Considering Adoption? Here’s Some Advice for Couples

Adoption advice for couples

The excitement and joy a couple feels when they have just received the news that they will be able to adopt a child is a euphoric feeling. Aside from the grief and loss the couple may have shared, the addition of a child can fulfil the dream the couple has had since marriage. But there are a few things to consider prior to adoption process.  This article will briefly describe a few of these considerations.

First, the journey to the decision of adoption is different for every couple

 Some couples may have tried to conceive on their own without success.  Other couples may have been able to have their own children and pursued adoption to add to their family.  If a couple fits into the former, it is important that both partners do their grief work. For many couples, part of their happily-ever-after dream is sharing children together.  Not being able to conceive children on your own is a loss; it is the loss of a dream.  Grief work needs to be done on this loss.

Other loss of dreams could pop up once the adoption has been completed.  Not being able to carry the infant in utero or not being able to nurse the infant are examples of other dreams.  I would recommend that the couple become a part of support group who can relate to these losses and support the couple through any difficult times when these losses pop up, especially after many sleepless nights when the parents are not fully charged.

Second, it is important to consider the source of the adoption. For couples who are looking to adopt an infant either through an attorney, public or private adoption agency, determining how to create a secure attachment is an important consideration.  For many parents and children, attachment begins while in utero.  For a child who is adopted as an infant, attachment will begin with the adopted parents at birth.  Connecting activities like singing, rocking, infant massage and feeding can all be the beginning of a secure attachment.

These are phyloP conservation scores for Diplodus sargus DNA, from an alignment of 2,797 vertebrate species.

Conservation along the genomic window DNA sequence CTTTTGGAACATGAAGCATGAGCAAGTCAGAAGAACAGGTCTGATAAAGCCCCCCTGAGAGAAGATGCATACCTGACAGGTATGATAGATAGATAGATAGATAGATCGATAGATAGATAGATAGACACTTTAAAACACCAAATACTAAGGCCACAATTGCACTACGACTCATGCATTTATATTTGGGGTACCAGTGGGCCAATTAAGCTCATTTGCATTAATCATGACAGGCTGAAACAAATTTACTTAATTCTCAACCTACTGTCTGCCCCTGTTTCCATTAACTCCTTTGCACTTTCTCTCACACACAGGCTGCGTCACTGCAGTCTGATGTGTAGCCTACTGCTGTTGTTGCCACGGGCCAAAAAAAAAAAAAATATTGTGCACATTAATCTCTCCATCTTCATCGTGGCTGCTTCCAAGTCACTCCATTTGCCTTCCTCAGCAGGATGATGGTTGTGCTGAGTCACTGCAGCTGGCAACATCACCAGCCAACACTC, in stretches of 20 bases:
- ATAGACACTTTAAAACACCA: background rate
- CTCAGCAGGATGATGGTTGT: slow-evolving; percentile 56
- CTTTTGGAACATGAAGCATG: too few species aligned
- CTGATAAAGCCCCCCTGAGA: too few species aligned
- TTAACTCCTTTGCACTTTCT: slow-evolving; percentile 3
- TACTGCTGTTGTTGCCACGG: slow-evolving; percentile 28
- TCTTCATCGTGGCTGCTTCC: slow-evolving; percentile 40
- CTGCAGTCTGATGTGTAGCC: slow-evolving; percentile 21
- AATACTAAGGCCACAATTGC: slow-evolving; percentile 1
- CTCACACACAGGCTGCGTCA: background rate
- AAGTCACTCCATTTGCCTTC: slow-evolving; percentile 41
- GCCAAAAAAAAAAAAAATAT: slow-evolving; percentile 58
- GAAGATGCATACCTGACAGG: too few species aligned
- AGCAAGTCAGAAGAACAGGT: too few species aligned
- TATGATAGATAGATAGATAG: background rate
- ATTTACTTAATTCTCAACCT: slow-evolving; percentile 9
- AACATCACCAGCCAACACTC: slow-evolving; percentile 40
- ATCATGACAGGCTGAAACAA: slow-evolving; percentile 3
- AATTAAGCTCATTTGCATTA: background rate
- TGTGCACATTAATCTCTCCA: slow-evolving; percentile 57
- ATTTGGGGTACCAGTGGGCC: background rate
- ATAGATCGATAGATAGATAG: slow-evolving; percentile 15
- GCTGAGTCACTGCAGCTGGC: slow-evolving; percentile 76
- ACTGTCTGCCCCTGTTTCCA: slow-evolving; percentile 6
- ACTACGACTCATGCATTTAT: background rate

If the child is adopted from the foster care system, whether as an infant, toddler or older child, attachment is still important

Typically infants and children in the foster care system have experienced abuse or neglect.  Childhood abuse and neglect can greatly impact the level of attachment and trust a child has in an adult caregiver.  Couples who adopt children from the foster care system also need to have a solid understanding of the impacts of trauma and neglect on the infant and child brain.  

In some instances, children can struggle with mental health diagnoses like Reactive Attachment Disorder.  These types of diagnoses can be challenging to work through.  But couples looking to adopt from the foster care system can give a child a beautiful life, if the couple is willing to do the work to help the child heal from the abuse and create a safe, secure attachment.

Third, the couple needs to decide upon whether or not to tell the child that he is adopted

There are costs and benefits both ways between sharing and not sharing.  Questions could come up for the child especially if the child does not resemble the adoptive parents.  I recommend that parents tell the child in a developmentally appropriate way as early as the child can process the information.  By having conversations early in life, parents will help reduce the amount of shock and other emotions the child could feel later in life.

Lastly, for all couples planning to become parents, it is essential to have several conversations regarding the parenting model from which the couple would like to parent.  Keeping in mind that children are not “one-size-fits-all”, it is important to be familiar with a few parenting strategies, like:

  • Love and logic
  • Conscious discipline
  • Connective parenting.

Adoption can be an emotional and rewarding endeavor.  Unfortunately, many children are waiting in the foster care system to be adopted.  By making the choice to adopt one or more of these children, couples will take steps toward fulfilling their dream as well as the dream of these children. Congratulations and best wishes!

Jessica is an LMFT from Kansas. She studied Psychology of Families at University of Kansas that aroused her to pursue marriage and family therapy. She helps her clients who deal with relationship issues, domestic abuse and peer relationships. Apart from serving as a therapist, her interest includes photography and is quite a family person.